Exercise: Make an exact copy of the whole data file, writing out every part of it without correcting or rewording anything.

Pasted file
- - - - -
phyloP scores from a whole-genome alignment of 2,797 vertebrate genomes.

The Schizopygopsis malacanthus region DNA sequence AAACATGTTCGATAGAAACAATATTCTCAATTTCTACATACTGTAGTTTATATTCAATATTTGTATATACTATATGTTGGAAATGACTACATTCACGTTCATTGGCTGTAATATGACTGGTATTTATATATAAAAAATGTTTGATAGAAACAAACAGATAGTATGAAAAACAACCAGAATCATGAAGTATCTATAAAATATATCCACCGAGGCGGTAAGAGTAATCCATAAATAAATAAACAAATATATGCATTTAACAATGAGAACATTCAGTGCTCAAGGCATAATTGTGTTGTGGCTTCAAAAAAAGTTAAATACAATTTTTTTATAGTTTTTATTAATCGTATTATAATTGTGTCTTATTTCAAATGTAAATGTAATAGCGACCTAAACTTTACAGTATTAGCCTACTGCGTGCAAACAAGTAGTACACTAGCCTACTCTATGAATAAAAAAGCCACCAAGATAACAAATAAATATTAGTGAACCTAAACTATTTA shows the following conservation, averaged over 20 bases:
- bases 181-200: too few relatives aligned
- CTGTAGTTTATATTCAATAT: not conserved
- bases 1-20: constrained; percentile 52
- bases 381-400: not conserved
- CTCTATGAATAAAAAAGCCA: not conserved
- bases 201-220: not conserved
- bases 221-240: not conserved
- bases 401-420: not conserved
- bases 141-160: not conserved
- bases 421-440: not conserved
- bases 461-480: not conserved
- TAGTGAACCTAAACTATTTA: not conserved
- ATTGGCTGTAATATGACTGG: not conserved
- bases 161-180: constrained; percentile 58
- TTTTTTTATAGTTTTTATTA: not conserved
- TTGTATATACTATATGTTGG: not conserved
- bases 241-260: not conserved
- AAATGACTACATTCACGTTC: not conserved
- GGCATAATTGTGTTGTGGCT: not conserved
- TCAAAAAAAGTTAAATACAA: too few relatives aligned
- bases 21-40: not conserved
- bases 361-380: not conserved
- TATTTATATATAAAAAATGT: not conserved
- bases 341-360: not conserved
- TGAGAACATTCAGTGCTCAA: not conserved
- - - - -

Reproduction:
phyloP scores from a whole-genome alignment of 2,797 vertebrate genomes.

The Schizopygopsis malacanthus region DNA sequence AAACATGTTCGATAGAAACAATATTCTCAATTTCTACATACTGTAGTTTATATTCAATATTTGTATATACTATATGTTGGAAATGACTACATTCACGTTCATTGGCTGTAATATGACTGGTATTTATATATAAAAAATGTTTGATAGAAACAAACAGATAGTATGAAAAACAACCAGAATCATGAAGTATCTATAAAATATATCCACCGAGGCGGTAAGAGTAATCCATAAATAAATAAACAAATATATGCATTTAACAATGAGAACATTCAGTGCTCAAGGCATAATTGTGTTGTGGCTTCAAAAAAAGTTAAATACAATTTTTTTATAGTTTTTATTAATCGTATTATAATTGTGTCTTATTTCAAATGTAAATGTAATAGCGACCTAAACTTTACAGTATTAGCCTACTGCGTGCAAACAAGTAGTACACTAGCCTACTCTATGAATAAAAAAGCCACCAAGATAACAAATAAATATTAGTGAACCTAAACTATTTA shows the following conservation, averaged over 20 bases:
- bases 181-200: too few relatives aligned
- CTGTAGTTTATATTCAATAT: not conserved
- bases 1-20: constrained; percentile 52
- bases 381-400: not conserved
- CTCTATGAATAAAAAAGCCA: not conserved
- bases 201-220: not conserved
- bases 221-240: not conserved
- bases 401-420: not conserved
- bases 141-160: not conserved
- bases 421-440: not conserved
- bases 461-480: not conserved
- TAGTGAACCTAAACTATTTA: not conserved
- ATTGGCTGTAATATGACTGG: not conserved
- bases 161-180: constrained; percentile 58
- TTTTTTTATAGTTTTTATTA: not conserved
- TTGTATATACTATATGTTGG: not conserved
- bases 241-260: not conserved
- AAATGACTACATTCACGTTC: not conserved
- GGCATAATTGTGTTGTGGCT: not conserved
- TCAAAAAAAGTTAAATACAA: too few relatives aligned
- bases 21-40: not conserved
- bases 361-380: not conserved
- TATTTATATATAAAAAATGT: not conserved
- bases 341-360: not conserved
- TGAGAACATTCAGTGCTCAA: not conserved